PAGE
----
Systematic review of textile-based electrodes for long-term and continuous surface electromyography recording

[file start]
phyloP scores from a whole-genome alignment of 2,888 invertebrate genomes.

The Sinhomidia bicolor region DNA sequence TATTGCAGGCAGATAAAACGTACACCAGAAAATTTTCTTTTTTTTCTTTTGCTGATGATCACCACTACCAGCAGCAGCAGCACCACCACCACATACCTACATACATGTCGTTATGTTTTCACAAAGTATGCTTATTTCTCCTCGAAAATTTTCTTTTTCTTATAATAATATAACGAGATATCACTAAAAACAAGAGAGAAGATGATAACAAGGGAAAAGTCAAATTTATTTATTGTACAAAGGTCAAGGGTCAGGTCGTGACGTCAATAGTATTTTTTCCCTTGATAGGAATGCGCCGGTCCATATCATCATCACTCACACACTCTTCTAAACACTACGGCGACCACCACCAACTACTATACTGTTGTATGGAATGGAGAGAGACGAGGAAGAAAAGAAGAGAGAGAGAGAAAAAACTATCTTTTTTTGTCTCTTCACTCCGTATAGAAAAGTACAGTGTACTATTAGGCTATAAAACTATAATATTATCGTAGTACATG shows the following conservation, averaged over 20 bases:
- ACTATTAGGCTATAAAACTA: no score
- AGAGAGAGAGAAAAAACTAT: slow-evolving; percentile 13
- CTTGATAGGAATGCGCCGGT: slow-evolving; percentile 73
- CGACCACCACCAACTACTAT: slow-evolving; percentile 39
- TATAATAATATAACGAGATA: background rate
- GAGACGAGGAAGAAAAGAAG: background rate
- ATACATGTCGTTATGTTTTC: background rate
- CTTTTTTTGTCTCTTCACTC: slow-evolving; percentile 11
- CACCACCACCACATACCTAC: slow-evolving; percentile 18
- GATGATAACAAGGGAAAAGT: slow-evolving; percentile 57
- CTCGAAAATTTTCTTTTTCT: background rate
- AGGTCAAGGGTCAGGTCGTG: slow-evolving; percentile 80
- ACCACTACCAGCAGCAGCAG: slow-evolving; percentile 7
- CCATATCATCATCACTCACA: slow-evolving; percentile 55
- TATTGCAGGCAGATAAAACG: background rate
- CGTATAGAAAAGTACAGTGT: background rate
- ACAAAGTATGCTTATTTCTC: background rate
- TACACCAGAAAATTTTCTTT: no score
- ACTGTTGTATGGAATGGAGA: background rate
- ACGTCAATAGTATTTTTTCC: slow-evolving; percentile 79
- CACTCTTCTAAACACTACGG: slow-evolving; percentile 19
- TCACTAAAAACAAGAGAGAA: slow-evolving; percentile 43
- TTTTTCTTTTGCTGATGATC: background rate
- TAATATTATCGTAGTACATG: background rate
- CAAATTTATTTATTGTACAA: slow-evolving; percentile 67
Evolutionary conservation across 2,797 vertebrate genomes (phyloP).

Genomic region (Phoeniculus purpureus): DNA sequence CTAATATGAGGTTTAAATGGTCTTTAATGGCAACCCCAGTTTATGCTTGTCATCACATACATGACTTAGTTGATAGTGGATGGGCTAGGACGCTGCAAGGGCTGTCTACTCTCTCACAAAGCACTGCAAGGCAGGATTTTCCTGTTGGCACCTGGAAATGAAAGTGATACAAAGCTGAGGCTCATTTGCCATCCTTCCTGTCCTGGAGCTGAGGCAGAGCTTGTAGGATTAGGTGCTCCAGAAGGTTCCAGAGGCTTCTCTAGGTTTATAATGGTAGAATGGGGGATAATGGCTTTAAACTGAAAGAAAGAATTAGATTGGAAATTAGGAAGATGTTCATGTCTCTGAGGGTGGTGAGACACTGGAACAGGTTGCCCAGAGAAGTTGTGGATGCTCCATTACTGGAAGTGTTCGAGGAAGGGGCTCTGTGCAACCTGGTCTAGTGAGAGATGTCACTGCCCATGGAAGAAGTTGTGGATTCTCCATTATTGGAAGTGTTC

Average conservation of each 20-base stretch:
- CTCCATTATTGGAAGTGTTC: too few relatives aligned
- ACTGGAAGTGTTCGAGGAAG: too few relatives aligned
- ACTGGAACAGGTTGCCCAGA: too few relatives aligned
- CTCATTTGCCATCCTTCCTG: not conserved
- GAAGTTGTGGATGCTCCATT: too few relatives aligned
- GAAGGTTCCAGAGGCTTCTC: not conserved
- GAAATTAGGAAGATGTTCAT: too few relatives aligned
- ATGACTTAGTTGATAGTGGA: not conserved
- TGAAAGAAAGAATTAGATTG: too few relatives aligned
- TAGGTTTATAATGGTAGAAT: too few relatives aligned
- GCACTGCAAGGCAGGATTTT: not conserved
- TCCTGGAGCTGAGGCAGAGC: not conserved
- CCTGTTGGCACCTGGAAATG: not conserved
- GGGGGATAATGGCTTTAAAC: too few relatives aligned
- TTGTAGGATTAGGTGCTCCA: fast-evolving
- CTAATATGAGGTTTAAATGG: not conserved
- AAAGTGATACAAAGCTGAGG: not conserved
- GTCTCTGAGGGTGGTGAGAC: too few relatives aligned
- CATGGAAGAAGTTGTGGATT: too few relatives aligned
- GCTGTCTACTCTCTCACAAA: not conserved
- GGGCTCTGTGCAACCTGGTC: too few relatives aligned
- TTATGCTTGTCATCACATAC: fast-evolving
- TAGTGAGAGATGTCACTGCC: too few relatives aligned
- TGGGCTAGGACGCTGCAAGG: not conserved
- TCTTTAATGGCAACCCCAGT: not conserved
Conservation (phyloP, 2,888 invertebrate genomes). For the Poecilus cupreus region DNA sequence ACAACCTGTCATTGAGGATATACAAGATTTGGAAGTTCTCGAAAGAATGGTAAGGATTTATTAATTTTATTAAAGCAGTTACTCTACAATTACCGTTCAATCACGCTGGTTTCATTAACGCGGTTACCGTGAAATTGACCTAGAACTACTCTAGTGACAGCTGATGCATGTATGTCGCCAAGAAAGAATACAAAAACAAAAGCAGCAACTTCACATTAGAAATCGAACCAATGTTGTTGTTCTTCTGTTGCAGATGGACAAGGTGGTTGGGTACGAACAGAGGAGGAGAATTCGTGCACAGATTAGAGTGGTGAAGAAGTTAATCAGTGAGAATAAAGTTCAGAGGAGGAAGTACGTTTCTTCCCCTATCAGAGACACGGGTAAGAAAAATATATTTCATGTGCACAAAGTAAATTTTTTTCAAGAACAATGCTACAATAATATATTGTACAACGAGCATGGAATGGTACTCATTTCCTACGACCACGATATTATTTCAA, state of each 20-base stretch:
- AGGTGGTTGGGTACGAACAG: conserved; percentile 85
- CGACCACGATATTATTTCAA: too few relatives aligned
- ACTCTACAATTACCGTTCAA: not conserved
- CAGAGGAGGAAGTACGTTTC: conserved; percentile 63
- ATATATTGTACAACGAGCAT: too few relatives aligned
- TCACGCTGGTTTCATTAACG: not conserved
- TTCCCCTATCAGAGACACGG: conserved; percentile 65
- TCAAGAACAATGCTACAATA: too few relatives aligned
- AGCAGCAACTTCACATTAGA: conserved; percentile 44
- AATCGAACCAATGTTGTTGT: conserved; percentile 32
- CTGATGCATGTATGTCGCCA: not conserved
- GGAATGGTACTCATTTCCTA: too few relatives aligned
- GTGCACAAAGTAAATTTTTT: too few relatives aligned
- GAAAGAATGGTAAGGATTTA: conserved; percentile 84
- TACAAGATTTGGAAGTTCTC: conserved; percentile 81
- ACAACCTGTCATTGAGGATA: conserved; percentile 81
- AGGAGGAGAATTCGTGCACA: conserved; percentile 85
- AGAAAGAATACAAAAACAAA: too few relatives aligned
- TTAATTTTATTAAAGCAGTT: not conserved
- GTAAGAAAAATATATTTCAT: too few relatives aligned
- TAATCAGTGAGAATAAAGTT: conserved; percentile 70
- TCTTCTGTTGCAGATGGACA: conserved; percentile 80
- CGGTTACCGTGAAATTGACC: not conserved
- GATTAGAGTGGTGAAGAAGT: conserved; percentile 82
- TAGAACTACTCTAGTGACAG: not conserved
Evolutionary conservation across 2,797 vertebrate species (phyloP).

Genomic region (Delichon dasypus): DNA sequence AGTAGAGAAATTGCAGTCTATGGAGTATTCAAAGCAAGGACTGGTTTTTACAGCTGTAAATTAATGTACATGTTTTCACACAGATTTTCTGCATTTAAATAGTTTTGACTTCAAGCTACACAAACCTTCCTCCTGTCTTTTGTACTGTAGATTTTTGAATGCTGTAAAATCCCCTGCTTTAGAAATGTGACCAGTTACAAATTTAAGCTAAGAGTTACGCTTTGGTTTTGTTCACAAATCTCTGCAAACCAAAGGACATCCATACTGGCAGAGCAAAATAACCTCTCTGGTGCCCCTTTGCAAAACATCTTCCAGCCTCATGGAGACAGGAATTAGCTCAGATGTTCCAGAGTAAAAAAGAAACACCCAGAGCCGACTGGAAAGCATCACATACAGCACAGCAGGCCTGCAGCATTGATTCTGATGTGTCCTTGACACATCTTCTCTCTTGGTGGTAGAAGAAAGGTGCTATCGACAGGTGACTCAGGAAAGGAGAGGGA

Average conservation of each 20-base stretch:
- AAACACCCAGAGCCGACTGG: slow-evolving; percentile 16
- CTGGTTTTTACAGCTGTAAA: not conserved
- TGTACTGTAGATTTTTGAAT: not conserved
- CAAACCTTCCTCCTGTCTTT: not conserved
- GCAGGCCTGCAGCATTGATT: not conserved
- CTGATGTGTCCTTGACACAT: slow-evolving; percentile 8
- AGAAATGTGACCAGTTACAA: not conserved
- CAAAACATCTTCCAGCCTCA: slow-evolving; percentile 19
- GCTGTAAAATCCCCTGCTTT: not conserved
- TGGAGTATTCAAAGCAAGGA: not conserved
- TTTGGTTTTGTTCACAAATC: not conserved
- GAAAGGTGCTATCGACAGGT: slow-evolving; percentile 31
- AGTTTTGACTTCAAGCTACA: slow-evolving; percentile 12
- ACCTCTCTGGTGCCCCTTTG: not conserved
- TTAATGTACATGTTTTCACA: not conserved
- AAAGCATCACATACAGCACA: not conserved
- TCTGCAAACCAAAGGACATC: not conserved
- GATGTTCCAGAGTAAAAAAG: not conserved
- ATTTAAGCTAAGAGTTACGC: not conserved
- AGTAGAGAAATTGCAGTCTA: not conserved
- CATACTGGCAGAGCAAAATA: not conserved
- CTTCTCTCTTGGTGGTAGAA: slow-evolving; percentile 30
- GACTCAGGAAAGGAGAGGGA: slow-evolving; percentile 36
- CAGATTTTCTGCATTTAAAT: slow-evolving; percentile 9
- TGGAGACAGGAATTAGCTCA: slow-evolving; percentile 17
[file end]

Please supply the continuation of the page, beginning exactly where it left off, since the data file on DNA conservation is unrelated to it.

This systematic review concerns the use of smart textiles enabled applications based on myoelectric activity. Electromyography (EMG) is the technique for recording and evaluating electric signals related to muscle activity (myoelectric). EMG is a well-established technique that provides a wealth of information for clinical diagnosis, monitoring, and treatment. Introducing sensor systems that allow for ubiquitous monitoring of health conditions using textile integrated solutions not only opens possibilities for ambulatory, long-term, and continuous health monitoring outside the hospital, but also for autonomous self-administration. Textile-based electrodes have demonstrated potential as a fully operational alternative to 'standard' Ag/AgCl electrodes for recording surface electromyography (sEMG) signals. As a substitute for Ag/AgCl electrodes fastened to the skin by taping or pre-gluing adhesive, textile-based electrodes have the advantages of being soft, flexible, and air permeable; thus, they have advantages in medicine and health monitoring, especially when self-administration, real-time, and long-term monitoring is required. Such advances have been achieved through various smart textile techniques; for instance, adding functions in textiles, including fibers, yarns, and fabrics, and various methods for incorporating functionality into textiles, such as knitting, weaving, embroidery, and coating. In this work, we reviewed articles from a textile perspective to provide an overview of sEMG applications enabled by smart textile strategies. The overview is based on a literature evaluation of 41 articles published in both peer-reviewed journals and conference proceedings focusing on electrode materials, fabrication methods, construction, and sEMG applications. We introduce four textile integration levels to further describe the various textile electrode sEMG applications reported in the reviewed literature. We conclude with suggestions for future work along with recommendations for the reporting of essential benchmarking information in current and future textile electrode applications.